The XXXIIId Congress assembled at Washington, Dec. 5th, 1853, with a large Administration majority in either House. Linn Boyd of Ky., was chosen Speaker of the House. The President's Annual Message contained the following allusion to the subject of Slavery:
It is no part of my purpose to give prominence to any subject which may properly be regarded as set at rest by the deliberate judgment of the people. But, while the present is bright with promise, and the future full of de
mand and inducements for the exercise of active intelligence, the past can never be without useful lessons of admonition and instruction. If its dangers serve not as beacons, they will evidently fail to fulfill the object of a wise design. When the grave shall have closed over all, who are now endeavoring to meet the obligations of duty, the year 1850 will be recurred to as a period filled with anxious apprehension. A successful war had just terminated. Peare brought with it a vast augmentation of territory. Disturbing questions arose, bearing upon the domestic institutions of one portion of the confederacy,
and involving the constitutional rights of the States. But, notwithstanding differences of opinion and sentiment
which then existed in relation to details, and specific provisions, the acquiescence of distinguished citizens, whose devotion to the Union can never be doubted, has given renewed vigor to our institutions, and restored a sense of repose and security to the public mind throughout the confederacy. That this repose is to suffer no shock during my official term, if I have power to avert it, those who placed me here may be assured.
Dec. 15.-Mr. A. C. Dodge of Iowa submitted to the Senate a bill (No. 22) "To organize the Territory of Nebraska," which was read twice, and referred to the Committee on Territories.
Jan. 4-Mr. Douglas, from said Committee, reported said bill with amendments, which were printed. He said in his Report:
The principal amendments which your committee deem it their duty to commend to the favorable action of the Senate, in a special report, are those in which the principles established by the Compromise Measures of 1850, so far as they are applicable to territorial organiza. tions, are proposed to be affirmed, and carried into practical operation within the limits of the new Territory.
With a view of conforming their action to what they regard as the settled policy of the Government, sanctioned by the approving voice of the American People, your Committee have deemed it their duty to incorporate and perpetuate, in their territorial bill, the principles and spirit of those measures. If any other consideration were necessary to render the propriety of this course imperative upon the Committee, they may be found in the fact that the Nebraska country occupies the same relative position to the Slavery question, as did New Mexico and Utah, when those Territories were organized, It was a disputed point, whether Slavery was prohibited by law in the country acquired from Mexico. On the one hand, it was contended, as a legal proposition, that Slavery having been prohibited by the enactments of Mexico, according to the laws of nations, we received the country with all its local laws and domestic institutions attached to the soil, so far as they did not conflict with the Constitution of the United States; and that a law either protecting or prohibiting Slavery, was not repugnant to that instrument, as was evidenced by the fact that one-half of the States of the Union tolerates,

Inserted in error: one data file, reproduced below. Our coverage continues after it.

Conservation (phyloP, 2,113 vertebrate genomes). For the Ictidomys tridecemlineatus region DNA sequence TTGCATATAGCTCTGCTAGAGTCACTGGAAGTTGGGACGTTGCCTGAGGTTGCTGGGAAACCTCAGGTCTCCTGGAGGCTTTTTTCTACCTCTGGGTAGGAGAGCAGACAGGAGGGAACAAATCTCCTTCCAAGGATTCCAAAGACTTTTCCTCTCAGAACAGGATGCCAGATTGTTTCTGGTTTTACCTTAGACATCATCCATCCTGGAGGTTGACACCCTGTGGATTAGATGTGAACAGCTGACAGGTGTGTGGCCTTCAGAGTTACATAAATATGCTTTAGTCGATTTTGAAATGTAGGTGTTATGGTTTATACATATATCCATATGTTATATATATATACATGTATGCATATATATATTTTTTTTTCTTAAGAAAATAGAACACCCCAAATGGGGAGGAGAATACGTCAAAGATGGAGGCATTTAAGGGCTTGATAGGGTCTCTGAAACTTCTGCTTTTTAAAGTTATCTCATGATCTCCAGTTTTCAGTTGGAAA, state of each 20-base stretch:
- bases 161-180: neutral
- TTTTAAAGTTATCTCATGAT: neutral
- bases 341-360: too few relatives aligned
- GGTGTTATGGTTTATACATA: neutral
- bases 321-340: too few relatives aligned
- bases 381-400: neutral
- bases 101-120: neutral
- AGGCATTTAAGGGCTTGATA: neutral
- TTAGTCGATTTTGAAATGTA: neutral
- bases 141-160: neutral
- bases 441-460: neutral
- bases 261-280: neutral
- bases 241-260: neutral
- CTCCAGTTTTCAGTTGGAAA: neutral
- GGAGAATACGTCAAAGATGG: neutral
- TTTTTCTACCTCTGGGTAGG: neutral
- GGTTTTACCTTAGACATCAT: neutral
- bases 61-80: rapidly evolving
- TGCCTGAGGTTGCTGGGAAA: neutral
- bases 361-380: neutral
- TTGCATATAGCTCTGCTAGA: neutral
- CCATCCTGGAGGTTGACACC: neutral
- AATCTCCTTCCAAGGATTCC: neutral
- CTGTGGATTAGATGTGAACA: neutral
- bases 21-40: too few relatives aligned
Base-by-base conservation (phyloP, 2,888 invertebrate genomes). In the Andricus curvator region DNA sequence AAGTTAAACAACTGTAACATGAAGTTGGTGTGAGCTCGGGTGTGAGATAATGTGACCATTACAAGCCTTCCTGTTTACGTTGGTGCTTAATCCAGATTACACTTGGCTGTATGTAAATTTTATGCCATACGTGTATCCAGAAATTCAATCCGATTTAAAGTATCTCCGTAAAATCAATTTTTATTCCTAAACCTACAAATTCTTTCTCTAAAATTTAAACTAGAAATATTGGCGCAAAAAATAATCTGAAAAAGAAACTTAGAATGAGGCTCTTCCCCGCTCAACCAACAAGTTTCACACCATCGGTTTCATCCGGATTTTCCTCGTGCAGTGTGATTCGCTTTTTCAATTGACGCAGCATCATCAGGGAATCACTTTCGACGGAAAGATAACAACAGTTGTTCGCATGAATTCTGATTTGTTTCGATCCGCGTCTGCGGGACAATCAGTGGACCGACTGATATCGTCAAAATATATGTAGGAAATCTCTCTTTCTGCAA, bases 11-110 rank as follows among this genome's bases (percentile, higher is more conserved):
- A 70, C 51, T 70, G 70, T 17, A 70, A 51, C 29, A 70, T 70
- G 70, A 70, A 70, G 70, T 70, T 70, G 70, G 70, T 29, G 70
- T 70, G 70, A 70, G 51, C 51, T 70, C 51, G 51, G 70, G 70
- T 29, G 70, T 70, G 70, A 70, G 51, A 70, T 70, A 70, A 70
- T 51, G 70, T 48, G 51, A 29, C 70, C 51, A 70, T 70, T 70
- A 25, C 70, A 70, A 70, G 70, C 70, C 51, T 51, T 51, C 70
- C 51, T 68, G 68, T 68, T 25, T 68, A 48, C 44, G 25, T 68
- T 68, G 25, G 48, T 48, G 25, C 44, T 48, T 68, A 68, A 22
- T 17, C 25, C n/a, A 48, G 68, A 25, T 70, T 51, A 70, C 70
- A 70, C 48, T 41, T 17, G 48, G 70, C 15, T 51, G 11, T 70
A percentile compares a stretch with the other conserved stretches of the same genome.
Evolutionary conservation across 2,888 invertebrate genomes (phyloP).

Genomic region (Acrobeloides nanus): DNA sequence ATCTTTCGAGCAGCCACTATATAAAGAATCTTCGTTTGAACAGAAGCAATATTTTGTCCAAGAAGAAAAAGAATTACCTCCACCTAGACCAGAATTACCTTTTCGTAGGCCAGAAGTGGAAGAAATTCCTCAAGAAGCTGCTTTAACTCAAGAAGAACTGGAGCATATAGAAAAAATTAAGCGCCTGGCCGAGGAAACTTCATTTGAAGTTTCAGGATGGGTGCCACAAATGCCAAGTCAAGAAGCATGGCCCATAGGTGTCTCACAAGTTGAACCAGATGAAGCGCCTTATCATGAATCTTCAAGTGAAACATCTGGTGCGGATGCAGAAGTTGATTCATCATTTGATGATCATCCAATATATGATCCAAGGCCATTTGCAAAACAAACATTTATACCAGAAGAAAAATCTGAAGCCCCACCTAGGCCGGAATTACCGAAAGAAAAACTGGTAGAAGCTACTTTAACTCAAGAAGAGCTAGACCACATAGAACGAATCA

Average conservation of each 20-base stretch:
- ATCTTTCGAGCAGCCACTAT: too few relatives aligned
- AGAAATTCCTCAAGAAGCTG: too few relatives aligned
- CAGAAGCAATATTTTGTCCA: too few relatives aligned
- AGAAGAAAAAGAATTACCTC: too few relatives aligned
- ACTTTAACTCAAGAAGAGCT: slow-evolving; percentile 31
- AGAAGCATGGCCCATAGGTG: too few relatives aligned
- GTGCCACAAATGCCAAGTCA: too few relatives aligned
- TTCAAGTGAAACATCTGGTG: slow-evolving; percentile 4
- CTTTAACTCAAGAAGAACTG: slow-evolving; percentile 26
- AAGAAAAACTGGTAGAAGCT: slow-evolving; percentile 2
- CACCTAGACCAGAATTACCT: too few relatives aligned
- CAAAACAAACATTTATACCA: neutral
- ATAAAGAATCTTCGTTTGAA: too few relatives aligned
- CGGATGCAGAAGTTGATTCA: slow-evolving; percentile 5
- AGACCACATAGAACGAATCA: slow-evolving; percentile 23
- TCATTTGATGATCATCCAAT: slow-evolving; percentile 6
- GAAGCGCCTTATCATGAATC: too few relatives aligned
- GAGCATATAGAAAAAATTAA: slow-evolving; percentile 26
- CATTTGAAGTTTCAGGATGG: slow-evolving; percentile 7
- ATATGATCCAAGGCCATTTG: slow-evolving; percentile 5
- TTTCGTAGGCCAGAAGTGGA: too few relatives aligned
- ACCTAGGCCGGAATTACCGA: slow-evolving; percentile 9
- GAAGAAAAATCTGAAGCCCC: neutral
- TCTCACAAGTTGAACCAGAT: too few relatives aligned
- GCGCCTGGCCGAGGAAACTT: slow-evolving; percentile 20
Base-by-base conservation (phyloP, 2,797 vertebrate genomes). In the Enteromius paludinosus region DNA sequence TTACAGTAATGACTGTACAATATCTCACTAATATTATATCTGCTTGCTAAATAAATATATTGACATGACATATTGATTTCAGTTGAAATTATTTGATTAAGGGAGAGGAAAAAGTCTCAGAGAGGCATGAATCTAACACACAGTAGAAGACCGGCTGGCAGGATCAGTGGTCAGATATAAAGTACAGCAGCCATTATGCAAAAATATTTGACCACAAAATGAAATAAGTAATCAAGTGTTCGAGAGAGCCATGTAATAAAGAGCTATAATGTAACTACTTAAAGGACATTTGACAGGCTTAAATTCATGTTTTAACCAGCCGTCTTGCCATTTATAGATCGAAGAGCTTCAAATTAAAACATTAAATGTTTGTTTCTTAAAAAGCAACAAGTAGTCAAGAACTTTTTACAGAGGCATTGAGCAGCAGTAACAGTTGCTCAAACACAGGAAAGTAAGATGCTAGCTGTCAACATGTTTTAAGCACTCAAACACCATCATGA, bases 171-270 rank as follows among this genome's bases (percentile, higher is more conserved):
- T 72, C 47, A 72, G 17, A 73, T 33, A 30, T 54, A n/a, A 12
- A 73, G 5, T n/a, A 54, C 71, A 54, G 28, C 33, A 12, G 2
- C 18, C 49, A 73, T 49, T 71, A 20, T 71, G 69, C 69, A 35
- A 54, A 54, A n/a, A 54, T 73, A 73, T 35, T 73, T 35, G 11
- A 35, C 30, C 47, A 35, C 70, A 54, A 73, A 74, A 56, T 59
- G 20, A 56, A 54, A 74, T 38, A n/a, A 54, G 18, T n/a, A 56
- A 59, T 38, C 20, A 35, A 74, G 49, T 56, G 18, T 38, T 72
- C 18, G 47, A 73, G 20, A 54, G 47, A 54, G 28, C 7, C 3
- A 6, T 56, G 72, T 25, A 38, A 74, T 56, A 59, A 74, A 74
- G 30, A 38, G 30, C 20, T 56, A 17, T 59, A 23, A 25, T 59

Yeas For Douglas's new amendment:
While the other half prohibited, the institution of Slavery. which prevailed-Yeas, 25; Nays, 10--as folOn the other hand, it was insisted that, by virtue of the lows: Constitution of the United States, every citizen had a right to remove to any Territory of the Union, and carry his property with him under the protection of law, Messrs. Adams, whether that property consisted of persons or things. The difficulties arising from this diversity of opinion were greatly aggravated by the fact that there were many persons on both sides of the legal controversy, who were unwilling to abide the decision of the courts on the legal matters in dispute; thus, among those who claimed that the Mexican laws were still in force, and, consequently, that Slavery was already prohibited in those Territories by valid enactments, there were many who insisted upon Congress making the matter certain, by enacting another prohibition. In like manner, some of those who argued that Mexican law had ceased to have any binding force, and that the Constitution tolerated and protected Slave property in those Territories, were unwilling to trust the decision of the courts upon the point, and insisted that Congress should, by direct enactment, remove all legal obstacles to the introduction of Slaves into those Territories.